Thursday, October 30, 2003

Microsoft "Threats and Countermeasures" Guide

Microsoft published a new "Threats and Countermeasures Guide" (.exe, expands to .pdf) last month. Using my digital risk definitions provided by the Dynamic Duo (below), here's my evaluation of how well Microsoft uses the "threat" term in its new guide. A baseball analogy is used. Proper use of the term "threat" is bolded.


  • "Securing your network environment requires that strong passwords be used by all users. This helps avoid the threat of an unauthorized user guessing a weak password through either manual methods or tools to acquire the credentials of a compromised user account." Comment:Bravo. A threat is a party with capabilities and intentions, and an unauthorized user as described fits that model. One man on base.

  • "Because vulnerabilities can exist both when this value is configured, as well as when it is not, two distinct countermeasures are defined. Any organization should weigh the choice between the two based on their identified threats and the risks that they are trying to mitigate." Comment: Again, excellent. Two men on base.

  • "Blank passwords are a serious threat to computer security and they should be forbidden through both corporate policy and suitable technical measures." Comment:That's the first out! Microsoft should have used the term "vulnerability," meaning blank passwords are a weakness that can be exploited.

  • "The threat is that a globally visible named object, if incorrectly secured, could be acted upon by a malicious program which knew the name of the object." Comment: Out number two! Again, Microsoft should replace "threat" with "vulnerability." The "malicious program" is the real threat.

  • "This setting turns a repudiation threat (a backup operator could deny that they backed up or restored data) into a denial of service (DoS) vulnerability because a server could be forced to shut down by overwhelming it with logon events." Comment: This is awkward, as it mentions "threat" and "vulnerability" in the same sentence. However, clarifying that the threat is "a backup operator" shows proper usage of the term. Microsoft loads the bases.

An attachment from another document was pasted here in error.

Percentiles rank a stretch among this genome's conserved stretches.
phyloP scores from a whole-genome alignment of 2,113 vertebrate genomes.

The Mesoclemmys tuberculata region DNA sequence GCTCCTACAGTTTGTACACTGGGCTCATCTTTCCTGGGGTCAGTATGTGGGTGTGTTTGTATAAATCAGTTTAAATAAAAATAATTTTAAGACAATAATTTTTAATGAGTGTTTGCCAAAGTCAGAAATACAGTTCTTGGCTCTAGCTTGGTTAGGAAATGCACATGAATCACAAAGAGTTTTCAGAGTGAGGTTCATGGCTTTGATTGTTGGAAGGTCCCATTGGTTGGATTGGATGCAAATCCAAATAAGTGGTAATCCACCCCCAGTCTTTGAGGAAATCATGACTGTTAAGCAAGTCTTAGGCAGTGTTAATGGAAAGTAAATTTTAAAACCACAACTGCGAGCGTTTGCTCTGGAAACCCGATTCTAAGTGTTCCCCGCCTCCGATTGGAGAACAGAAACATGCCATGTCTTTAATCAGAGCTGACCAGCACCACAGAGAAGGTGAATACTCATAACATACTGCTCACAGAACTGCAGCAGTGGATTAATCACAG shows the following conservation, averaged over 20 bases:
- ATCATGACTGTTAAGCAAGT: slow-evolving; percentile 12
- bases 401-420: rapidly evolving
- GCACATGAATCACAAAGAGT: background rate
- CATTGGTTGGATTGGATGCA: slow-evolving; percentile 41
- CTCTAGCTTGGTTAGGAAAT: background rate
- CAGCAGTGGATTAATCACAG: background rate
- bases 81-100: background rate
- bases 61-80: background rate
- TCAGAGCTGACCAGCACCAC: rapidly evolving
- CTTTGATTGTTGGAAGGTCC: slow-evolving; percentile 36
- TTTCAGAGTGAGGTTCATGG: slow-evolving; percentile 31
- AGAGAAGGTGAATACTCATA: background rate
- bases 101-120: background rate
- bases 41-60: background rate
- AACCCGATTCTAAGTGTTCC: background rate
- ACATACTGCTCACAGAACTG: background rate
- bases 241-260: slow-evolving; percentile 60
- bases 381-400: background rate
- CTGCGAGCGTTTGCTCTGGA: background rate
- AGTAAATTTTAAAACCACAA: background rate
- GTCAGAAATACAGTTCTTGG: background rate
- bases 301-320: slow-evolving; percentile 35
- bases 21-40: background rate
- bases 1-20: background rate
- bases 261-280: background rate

• "One potential threat is that of a user or users accidentally or deliberately filling the storage volume with data by causing an application log file to fill up the drive or by uploading files to the server." Comment: Another close call. The user is actually the threat, and the vulnerability is the weakness in design or configuration which allows that user to fill up the volume. I'll call that an RBI so Microsoft has a run on the board!

  • "The second potential threat is that of directory traversal exploits, in which an attacker takes advantage of a bug in a network service to navigate up the directory tree to the root of the system volume." Comment: Another RBI! This context is shaky as an exploit is actually a tool, and not a threat in and of itself. However, the context mentions an attacker using this tool, so I call that a valid use of the term threat.

  • "Firewalls located between the internal network and the Internet offer no protection against such internal threats." Comment: Microsoft puts another run on the board. Still two outs.

  • "Therefore, before deploying IPSec for any specific scenario, carefully consider and document the potential security threats that IPSec is intended to address, your security requirements, the costs of deploying IPSec versus the cost of not using it, and therefore the expected business benefits." Comment: Four runs! This is a reference to considering the threat model.


Aside from a minor mention in the last pages, that's all.

What of the document's title?

"Threats and Countermeasures: Microsoft Solutions for Security Security Settings in Windows Server 2003 and Windows XP."

Sorry, that's Microsoft's final out. "Threats" should really be "vulnerabilities," but would Microsoft admit its product has vulnerabilities? The entire document outlines weaknesses in Microsofts products and suggests countermeasures to mitigate those weaknesses. Kudos to Microsoft for writing the doc, and congratulations on a four run inning!

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